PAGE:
Research Papers: Immunology:
Exogenous cathepsin G upregulates cell surface MHC class I molecules on immune and glioblastoma cells
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Madleen Giese1, Nadine Turiello1, Nicole Molenda1, David Palesch2, Annika Meid1, Roman Schroeder1, Paola Basilico3,4, Charaf Benarafa3, Marc-Eric Halatsch1, Michal Zimecki5, Mike-Andrew Westhoff6, Christian Rainer Wirtz1 and Timo Burster1
1 Department of Neurosurgery, Ulm University Medical Center, Ulm, Germany
2 Institute of Molecular Virology, Ulm University Medical Center, Ulm, Germany
3 Theodor Kocher Institute, University of Bern, Bern, Switzerland
4 Graduate School for Cellular and Biomedical Sciences, University of Bern, Bern, Switzerland
5 Ludwik Hirszfeld Institute of Immunology and Experimental Therapy, Polish Academy of Sciences, Wroclaw, Poland
6 Department Pediatrics and Adolescent Medicine, Ulm University Medical Center, Ulm, Germany
Timo Burster, email:
Keywords: cathepsin G, MHC class I, glioblastoma stem cells, lactoferrin, CatG deficient mice, Immunology and Microbiology Section, Immune response, Immunity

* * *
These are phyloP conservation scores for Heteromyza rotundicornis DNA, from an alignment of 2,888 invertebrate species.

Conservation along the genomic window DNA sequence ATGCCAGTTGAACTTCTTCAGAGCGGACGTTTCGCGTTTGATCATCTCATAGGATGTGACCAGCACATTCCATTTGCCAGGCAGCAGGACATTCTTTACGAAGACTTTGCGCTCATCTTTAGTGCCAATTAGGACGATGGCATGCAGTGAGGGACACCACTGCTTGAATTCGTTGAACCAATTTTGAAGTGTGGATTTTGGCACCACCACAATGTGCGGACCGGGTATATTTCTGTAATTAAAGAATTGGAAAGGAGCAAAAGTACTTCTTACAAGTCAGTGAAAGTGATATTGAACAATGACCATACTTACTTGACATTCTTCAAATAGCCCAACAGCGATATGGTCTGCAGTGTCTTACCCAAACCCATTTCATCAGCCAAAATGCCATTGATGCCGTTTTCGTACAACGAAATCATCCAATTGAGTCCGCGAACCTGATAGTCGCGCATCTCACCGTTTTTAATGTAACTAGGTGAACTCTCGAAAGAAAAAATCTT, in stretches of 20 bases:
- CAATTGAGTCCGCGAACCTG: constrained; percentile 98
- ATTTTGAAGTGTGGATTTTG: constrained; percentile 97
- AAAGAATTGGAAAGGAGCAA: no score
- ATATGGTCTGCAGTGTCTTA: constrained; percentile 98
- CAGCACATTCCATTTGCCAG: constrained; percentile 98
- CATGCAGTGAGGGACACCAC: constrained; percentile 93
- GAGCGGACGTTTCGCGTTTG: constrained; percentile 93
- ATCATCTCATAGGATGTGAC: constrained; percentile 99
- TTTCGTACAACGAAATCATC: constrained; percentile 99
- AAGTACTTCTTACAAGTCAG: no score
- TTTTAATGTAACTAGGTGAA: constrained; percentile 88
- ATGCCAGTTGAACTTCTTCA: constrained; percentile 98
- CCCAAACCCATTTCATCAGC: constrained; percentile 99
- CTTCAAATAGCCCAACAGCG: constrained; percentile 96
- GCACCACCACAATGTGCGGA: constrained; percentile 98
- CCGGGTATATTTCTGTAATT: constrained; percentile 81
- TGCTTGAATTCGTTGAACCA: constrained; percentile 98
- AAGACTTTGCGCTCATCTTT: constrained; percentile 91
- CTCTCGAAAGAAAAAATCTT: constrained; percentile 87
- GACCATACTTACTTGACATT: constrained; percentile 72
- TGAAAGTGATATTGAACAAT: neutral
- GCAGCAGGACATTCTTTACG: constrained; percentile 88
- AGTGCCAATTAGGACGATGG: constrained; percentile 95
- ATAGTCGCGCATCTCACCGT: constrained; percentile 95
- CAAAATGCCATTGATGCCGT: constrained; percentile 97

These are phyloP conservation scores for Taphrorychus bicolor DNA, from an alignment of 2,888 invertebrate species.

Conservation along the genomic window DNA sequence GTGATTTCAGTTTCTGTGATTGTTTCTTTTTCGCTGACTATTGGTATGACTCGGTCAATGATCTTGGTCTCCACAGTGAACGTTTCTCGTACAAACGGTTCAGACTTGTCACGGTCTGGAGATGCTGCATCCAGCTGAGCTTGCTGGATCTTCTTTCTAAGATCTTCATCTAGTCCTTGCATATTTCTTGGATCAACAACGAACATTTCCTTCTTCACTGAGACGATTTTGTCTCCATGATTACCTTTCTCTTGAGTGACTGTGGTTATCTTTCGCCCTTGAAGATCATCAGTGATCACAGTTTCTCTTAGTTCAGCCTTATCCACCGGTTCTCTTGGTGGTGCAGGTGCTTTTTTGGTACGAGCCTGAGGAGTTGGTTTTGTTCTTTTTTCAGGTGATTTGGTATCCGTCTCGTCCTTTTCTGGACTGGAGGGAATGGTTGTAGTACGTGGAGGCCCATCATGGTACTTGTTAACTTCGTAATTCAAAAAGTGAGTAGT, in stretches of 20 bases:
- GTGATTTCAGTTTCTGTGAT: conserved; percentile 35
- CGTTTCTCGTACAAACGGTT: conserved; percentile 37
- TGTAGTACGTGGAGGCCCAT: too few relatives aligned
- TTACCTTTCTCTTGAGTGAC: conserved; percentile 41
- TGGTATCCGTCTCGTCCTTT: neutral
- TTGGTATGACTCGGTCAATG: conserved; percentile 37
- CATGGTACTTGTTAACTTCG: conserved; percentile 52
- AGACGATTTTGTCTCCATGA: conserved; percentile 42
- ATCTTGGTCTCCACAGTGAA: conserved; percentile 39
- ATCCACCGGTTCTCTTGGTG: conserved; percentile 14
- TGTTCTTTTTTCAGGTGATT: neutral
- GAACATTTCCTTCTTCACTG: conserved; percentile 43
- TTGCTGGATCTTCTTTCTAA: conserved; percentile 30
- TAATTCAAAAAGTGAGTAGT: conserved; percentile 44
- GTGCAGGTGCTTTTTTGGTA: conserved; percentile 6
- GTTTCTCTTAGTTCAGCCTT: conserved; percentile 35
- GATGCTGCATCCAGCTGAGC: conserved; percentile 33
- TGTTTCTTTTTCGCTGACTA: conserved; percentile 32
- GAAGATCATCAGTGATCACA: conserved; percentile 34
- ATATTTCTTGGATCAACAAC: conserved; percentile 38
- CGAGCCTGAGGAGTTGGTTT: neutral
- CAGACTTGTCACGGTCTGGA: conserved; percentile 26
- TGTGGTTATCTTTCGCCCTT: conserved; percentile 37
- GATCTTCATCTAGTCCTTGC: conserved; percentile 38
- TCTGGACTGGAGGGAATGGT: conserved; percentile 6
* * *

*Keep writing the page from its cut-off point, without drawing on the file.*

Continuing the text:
Received: April 28, 2016 Accepted: October 25, 2016 Published: October 28, 2016
Major histocompatibility complex (MHC) class I molecules present antigenic peptides to cytotoxic T cells. During an adaptive immune response, MHC molecules are regulated by several mechanisms including lipopolysaccharide (LPS) and interferon gamma (IFN-g). However, it is unclear whether the serine protease cathepsin G (CatG), which is generally secreted by neutrophils at the site of inflammation, might regulate MHC I molecules. We identified CatG, and to a higher extend CatG and lactoferrin (LF), as an exogenous regulator of cell surface MHC I expression of immune cells and glioblastoma stem cells. In addition, levels of MHC I molecules are reduced on dendritic cells from CatG deficient mice compared to their wild type counterparts. Furthermore, cell surface CatG on immune cells, including T cells, B cells, and NK cells triggers MHC I on THP-1 monocytes suggesting a novel mechanism for CatG to facilitate intercellular communication between infiltrating cells and the respective target cell. Subsequently, our findings highlight the pivotal role of CatG as a checkpoint protease which might force target cells to display their intracellular MHC I:antigen repertoire.
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